If they’re not already here, an opiate addiction crisis may be coming to your community soon bringing with it the related crime, work accidents and even deaths. Members of the LARM staff and board recently attended a session at the NLC-RISC Conference in Santa Fe on the national opioid crisis.
Mark Hayes, General Counsel for the Arkansas Municipal League, was one of the presenters. He said that the misuse and addiction to opioids in Arkansas is at a crisis point with health officials there looking for ways to combat the widespread abuse of these commonplace narcotics. He said there are currently more opioid prescriptions in Arkansas than there are people resulting in an average of 12 deaths per 100,000 people per year from opioid overdoses.
“Arkansas is number two in the country in prescriptions per 100 people at 114.6. That translates to every man, woman and child having 80 pills in hand at any given time which includes infants and the elderly,” Hayes said.
Opioids, also known as opiates, are commonly prescribed painkillers that include hydrocodone, oxycodone, hydromorphone, oxymorphone, morphine and fentanyl.
According to the US Department of Health and Human Services patients are prescribed painkillers, many times at too strong of dosage or for too long. Their body adjusts to the painkillers by no longer producing its own natural endorphins so when a person no long takes the painkiller, the body is not able to combat the pain alone. Some babies are now born with an addiction to opioids because the mother misused the drug during pregnancy.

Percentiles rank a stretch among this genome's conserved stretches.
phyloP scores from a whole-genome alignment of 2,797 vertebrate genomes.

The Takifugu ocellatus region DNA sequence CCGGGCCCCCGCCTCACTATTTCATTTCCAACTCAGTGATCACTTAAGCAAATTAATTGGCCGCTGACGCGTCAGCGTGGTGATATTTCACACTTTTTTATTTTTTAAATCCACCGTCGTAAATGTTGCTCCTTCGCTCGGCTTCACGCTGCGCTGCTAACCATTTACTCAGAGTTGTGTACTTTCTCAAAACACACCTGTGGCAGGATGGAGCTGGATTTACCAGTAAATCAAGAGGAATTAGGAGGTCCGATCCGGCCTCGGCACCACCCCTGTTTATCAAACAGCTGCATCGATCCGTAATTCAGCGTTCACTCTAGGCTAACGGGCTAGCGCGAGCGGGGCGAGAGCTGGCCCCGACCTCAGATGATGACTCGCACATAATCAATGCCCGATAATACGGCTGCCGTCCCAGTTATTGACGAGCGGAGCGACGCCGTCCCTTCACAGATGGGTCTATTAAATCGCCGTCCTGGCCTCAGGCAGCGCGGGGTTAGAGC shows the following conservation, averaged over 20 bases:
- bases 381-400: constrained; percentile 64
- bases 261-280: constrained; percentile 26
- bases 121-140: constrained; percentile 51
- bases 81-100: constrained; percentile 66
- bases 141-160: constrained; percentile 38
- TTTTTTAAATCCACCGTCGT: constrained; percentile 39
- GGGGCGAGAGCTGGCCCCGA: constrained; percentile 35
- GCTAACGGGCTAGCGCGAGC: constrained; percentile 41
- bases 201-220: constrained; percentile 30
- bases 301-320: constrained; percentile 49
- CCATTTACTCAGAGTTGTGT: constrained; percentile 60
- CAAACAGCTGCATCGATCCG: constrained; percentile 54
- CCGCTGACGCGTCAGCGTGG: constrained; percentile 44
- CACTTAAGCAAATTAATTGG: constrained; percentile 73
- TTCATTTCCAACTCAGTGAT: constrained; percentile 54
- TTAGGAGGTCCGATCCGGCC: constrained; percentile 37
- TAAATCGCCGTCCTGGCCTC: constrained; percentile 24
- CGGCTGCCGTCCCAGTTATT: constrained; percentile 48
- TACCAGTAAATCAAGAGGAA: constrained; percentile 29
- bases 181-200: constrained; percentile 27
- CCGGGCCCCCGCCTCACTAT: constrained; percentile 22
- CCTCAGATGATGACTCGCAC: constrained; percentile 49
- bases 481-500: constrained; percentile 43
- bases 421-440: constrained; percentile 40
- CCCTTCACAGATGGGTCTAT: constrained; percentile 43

According to the Centers for Disease Control and Prevention, in 2016 there were an average of 116 people who died every day from an opioid related drug overdose. It’s estimated that 11.5 million people misused prescription opioids in that year.
While opioids are regularly prescribed after a procedure such as gallbladder removal or even a root canal, when a person feels they need more painkillers than the prescription allows, they are usually able to get them from a relative or a friend. It’s estimated that 70% of abused prescription opioids were shared from an acquaintance’s medicine cabinet. Other times people go to more than one physician for additional prescriptions. They also may steal the drugs or buy them from a dealer.
Hayes said communities need to identify the opioid problem now and work to prevent it by educating health providers about the dangers of over-prescribing opioids.
“There are several things you have to look at. There is the prevention aspect which involves education and law enforcement; the treatment aspect which would including detox and rehabilitation centers; and then how you are going to redefine in the next five to ten years what are the addicts’ capabilities to work and what sort of medical and social system is in place to keep them from re-engaging in addiction,” Hayes said.
Mike Nolan, LARM Director, said the session was an eye-opener for pools who may soon be addressing the opioid crisis in their states which would translate into increased health problems, workers comp claims, property claims and the stress on municipalities in dealing with increased crime.
“Even though we are not at the crisis level at Nebraska, we do have a certain level of misuse of opioids. Right now, we need to focus on educating members of our communities on opioid addiction in order to prevent the tragic consequences of overdoses we’re seeing in other states,” Nolan said.
(Pictured: Valentine Police Chief Dana Miller with Naloxone - a medication used to block the effects of an opioids overdose. Officers in her department wear an emergency Naloxone kit in an ankle wrap in case they need to administer the life saving drug.)